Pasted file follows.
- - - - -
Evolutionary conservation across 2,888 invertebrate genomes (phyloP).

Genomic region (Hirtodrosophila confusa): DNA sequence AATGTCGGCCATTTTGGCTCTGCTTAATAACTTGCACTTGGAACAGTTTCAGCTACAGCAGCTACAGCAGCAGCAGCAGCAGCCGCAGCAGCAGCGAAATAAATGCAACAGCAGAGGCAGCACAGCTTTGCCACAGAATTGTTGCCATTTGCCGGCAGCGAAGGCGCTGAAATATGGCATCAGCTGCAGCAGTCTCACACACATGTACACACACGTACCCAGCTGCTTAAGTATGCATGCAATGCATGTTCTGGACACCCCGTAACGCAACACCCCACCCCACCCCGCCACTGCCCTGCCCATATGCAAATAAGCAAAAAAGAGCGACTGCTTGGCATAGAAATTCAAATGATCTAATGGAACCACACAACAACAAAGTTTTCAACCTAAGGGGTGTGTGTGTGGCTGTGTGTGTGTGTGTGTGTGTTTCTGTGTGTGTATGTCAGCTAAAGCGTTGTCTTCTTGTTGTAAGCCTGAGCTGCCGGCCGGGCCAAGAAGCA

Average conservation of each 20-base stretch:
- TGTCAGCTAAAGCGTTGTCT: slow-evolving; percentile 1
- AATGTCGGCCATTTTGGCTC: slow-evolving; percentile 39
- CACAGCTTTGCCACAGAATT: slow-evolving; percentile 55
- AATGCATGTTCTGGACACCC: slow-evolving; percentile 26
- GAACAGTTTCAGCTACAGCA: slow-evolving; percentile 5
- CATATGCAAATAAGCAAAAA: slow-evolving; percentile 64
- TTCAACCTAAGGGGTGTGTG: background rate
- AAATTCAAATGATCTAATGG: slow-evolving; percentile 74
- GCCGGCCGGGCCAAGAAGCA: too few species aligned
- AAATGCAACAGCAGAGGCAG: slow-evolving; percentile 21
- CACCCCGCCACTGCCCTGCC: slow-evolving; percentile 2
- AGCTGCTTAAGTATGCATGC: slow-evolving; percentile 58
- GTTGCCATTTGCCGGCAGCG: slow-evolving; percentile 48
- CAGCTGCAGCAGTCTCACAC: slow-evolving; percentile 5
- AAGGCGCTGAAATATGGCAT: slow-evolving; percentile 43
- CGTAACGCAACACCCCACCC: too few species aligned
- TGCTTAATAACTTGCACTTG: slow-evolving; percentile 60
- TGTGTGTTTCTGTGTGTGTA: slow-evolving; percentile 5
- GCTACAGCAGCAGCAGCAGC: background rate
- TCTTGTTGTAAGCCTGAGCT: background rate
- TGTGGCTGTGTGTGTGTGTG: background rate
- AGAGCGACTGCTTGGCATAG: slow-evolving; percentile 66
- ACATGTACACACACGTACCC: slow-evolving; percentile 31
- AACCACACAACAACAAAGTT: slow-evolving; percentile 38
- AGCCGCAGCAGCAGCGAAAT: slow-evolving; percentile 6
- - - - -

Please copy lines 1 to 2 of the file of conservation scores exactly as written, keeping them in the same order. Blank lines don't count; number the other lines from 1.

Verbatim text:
Evolutionary conservation across 2,888 invertebrate genomes (phyloP).

Genomic region (Hirtodrosophila confusa): DNA sequence AATGTCGGCCATTTTGGCTCTGCTTAATAACTTGCACTTGGAACAGTTTCAGCTACAGCAGCTACAGCAGCAGCAGCAGCAGCCGCAGCAGCAGCGAAATAAATGCAACAGCAGAGGCAGCACAGCTTTGCCACAGAATTGTTGCCATTTGCCGGCAGCGAAGGCGCTGAAATATGGCATCAGCTGCAGCAGTCTCACACACATGTACACACACGTACCCAGCTGCTTAAGTATGCATGCAATGCATGTTCTGGACACCCCGTAACGCAACACCCCACCCCACCCCGCCACTGCCCTGCCCATATGCAAATAAGCAAAAAAGAGCGACTGCTTGGCATAGAAATTCAAATGATCTAATGGAACCACACAACAACAAAGTTTTCAACCTAAGGGGTGTGTGTGTGGCTGTGTGTGTGTGTGTGTGTGTTTCTGTGTGTGTATGTCAGCTAAAGCGTTGTCTTCTTGTTGTAAGCCTGAGCTGCCGGCCGGGCCAAGAAGCA